• The Waddelow Society is a One Name Study Group which is interested in the Waddelow and Wadlow names. The name is most common in and around the Littleport and Little Downham area. Rebecca Waddelow who was involved in the Littleport Riots.
  • Bevan Whitechurch has a fairly extensive record of the name Whitechurch in Cambridgeshire from 1644. He would be happy to have any one with queries on this subject contact him by e-mail and he do hist best to answer their queries.


  • In the book " An Introduction to Using Newspapers and Periodicals " by Colin R. Chapman and published by the Federation of Family History Societies, page 12 includes the reference:
    • "The Northampton Mercury , for example, was the only paper published in that part of the country for many years and regularly reported events in Bedfordshire, Huntingdonshire, Cambridgeshire, Oxfordshire, Leicestershire and Rutland, as well as further afield."
  • The book " NEWSPAPERS AND LOCAL HISTORY" by Michael Murphy and published by the British Association for Local History carries several references to Cambridgeshire and the Isle of Ely.
    • Page 4 contains a cartoon from The Cambridge Chronicle , 5 December 1913, p. 8, entitled "Swavesey Parish Council's Fear of the Press".
    • Page 8 contains "One of the most important pioneers in the transformation of the provincial press emerged, rather surprisingly, from the county and university town of Cambridge. From 1793 to 1803 Benjamin Flower, a radical Unitarian, published the Cambridge Intelligencer".
    • Page 10 contains "In 1895, for example, reporters from the Cambridge Independent Press toured Cambridgeshire discussing with chairmen of newly formed parish councils the problems they saw confronting their villages."
    • Page 11 contains an illustration of an early railway-train with locomotive, tender and two coaches from the Cambridgeshire Advertiser, 17 June 1846.
    • Page 12 contains "After 1918 a principal feature of many local newspapers was to reproduce old photographs and illustrations sent in by readers weekly. These range (in the case of the Cambridge Chronicle ) from general views of town streets and buildings to quite rare pictures - such as steam tugs working on the River Cam."
  • Michael Murphy also published the book Cambridgeshire and Opinion, 1780-1850 (Cambridge, 1977) examining the interaction between local press and public opinion during the same period.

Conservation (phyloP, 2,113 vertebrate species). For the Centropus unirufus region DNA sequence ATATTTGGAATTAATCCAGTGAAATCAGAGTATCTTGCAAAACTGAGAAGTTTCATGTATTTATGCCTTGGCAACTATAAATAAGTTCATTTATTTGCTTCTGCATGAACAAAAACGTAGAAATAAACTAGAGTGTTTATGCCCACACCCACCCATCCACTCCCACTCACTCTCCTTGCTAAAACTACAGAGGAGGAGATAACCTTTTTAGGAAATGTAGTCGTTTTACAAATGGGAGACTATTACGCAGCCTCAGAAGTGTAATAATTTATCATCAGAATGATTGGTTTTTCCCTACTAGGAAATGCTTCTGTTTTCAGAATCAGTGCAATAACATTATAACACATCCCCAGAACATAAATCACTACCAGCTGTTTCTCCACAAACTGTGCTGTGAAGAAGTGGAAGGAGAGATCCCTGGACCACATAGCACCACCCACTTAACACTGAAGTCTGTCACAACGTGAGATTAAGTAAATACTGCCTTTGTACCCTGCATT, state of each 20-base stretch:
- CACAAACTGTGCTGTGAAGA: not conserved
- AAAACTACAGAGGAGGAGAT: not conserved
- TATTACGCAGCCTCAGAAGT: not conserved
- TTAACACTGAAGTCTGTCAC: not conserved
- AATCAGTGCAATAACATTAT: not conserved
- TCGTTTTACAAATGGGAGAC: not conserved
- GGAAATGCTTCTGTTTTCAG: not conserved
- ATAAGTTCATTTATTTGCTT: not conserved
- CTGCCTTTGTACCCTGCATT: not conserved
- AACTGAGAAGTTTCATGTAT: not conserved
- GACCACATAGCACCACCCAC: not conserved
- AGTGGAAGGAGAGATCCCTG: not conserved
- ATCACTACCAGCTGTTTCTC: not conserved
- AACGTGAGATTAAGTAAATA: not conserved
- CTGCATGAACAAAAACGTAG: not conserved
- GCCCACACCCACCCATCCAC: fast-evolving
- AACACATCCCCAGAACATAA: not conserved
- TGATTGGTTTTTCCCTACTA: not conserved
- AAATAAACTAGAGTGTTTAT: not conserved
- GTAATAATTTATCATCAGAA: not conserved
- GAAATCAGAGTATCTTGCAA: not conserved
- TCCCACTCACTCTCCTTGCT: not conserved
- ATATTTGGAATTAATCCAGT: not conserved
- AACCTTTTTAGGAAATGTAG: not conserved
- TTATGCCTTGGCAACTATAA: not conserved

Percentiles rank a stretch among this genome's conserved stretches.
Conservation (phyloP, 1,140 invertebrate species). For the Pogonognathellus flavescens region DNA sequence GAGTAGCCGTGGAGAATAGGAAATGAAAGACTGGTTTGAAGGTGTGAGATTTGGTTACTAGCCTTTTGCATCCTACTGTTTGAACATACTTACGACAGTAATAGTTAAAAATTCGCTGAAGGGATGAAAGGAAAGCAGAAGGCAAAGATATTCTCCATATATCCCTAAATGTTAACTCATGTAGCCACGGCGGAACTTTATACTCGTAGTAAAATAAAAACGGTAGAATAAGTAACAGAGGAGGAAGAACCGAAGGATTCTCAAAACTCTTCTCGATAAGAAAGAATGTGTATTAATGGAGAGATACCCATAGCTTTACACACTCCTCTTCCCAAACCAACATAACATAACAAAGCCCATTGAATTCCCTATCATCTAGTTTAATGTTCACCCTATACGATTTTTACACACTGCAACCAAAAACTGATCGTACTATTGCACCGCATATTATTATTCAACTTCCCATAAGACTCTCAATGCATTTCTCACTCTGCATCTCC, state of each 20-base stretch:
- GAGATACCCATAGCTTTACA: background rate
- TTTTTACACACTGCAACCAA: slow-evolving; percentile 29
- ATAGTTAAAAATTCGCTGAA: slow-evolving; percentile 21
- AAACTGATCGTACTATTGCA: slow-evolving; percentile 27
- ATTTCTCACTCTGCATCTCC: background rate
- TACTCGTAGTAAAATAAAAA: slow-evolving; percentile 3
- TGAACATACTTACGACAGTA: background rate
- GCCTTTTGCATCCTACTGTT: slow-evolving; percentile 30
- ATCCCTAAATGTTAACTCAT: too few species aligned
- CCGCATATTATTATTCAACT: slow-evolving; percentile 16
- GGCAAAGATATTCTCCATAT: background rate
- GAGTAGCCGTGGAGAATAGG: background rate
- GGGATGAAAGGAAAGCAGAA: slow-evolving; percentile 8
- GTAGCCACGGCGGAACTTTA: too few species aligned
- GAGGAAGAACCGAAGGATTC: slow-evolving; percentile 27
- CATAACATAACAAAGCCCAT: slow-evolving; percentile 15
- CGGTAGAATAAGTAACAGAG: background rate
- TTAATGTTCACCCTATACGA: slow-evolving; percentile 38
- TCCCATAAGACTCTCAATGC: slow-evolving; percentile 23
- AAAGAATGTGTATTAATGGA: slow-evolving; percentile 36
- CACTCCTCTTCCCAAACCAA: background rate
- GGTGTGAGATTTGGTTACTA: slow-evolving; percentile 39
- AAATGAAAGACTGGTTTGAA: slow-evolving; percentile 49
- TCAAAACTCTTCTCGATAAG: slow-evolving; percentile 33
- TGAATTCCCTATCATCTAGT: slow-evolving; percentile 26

• The Cambridgeshire Collection has a highly organised indexing project which is remarkably comprehensive and also commercial. Everything within the library system - newspapers, books, maps, pictures and tapes - are indexed cover to cover, paragraph to paragraph. For the period 1916-34 all pictures from newspapers are indexed, and from 1953 a cuttings file has also been available. The headings used match the catalogue numbers for books, and the cards themselves carry all the information needed by the researcher to find the material he or she wants, be it in a newspaper, in a book or elsewhere. A number of local groups in the county have also produced 'village chronicles' which detail local news and events in their respective parishes by reproducing quotes from the various local newspapers.
  • The Cambridge Evening News is on-line, has been in existence since 1888 and has seen many events in its time.
  • Extracts from the Soham Chronicle 1787-1899 can be found on Sharon Walker's web site (now on Archive.org).
  • The "Isle of Ely and Wisbech Advertiser" became the "Fenland Advertiser" and then the " Fenland Citizen".
  • Here is a Summary of Documentary and Library Holdings for Newspapers for Cambridgeshire.


  • Due to the nature of the area many of our ancestors were wind or water millers. There is a page of links to information relating to Windmills of Cambridgeshire.
  • Rosalind Dunning has kindly provided transcripts of the list of apprentices who came from Cambridgeshire that has been extracted from Guildhall Library London.
  • The Cambridgeshire Coprolite Industry - In the second half of the 19c hundreds of men, women and children across Cambridgeshire were engaged in digging "coprolites". Depending on local accent and the spelling of the census enumerators they were also known as "copralites", "coprelites", "coproilites", "coperlites", "coperalites", "coparlites", "copperlites", "copperlights", "copper lights", "coprolithes" and "coupperlites". Some thought they were "bears' muck", "lizards' muck", "fish droppings" or even "sun dried wildebeest droppings". The Times described them as "a mass of petrified dung of extinct reptilia, found in the green sandstone formation, often mingled with bones and fossils." The word 'coprolite' came from the Greek 'kopros' meaning dung and 'lithos' meaning stone.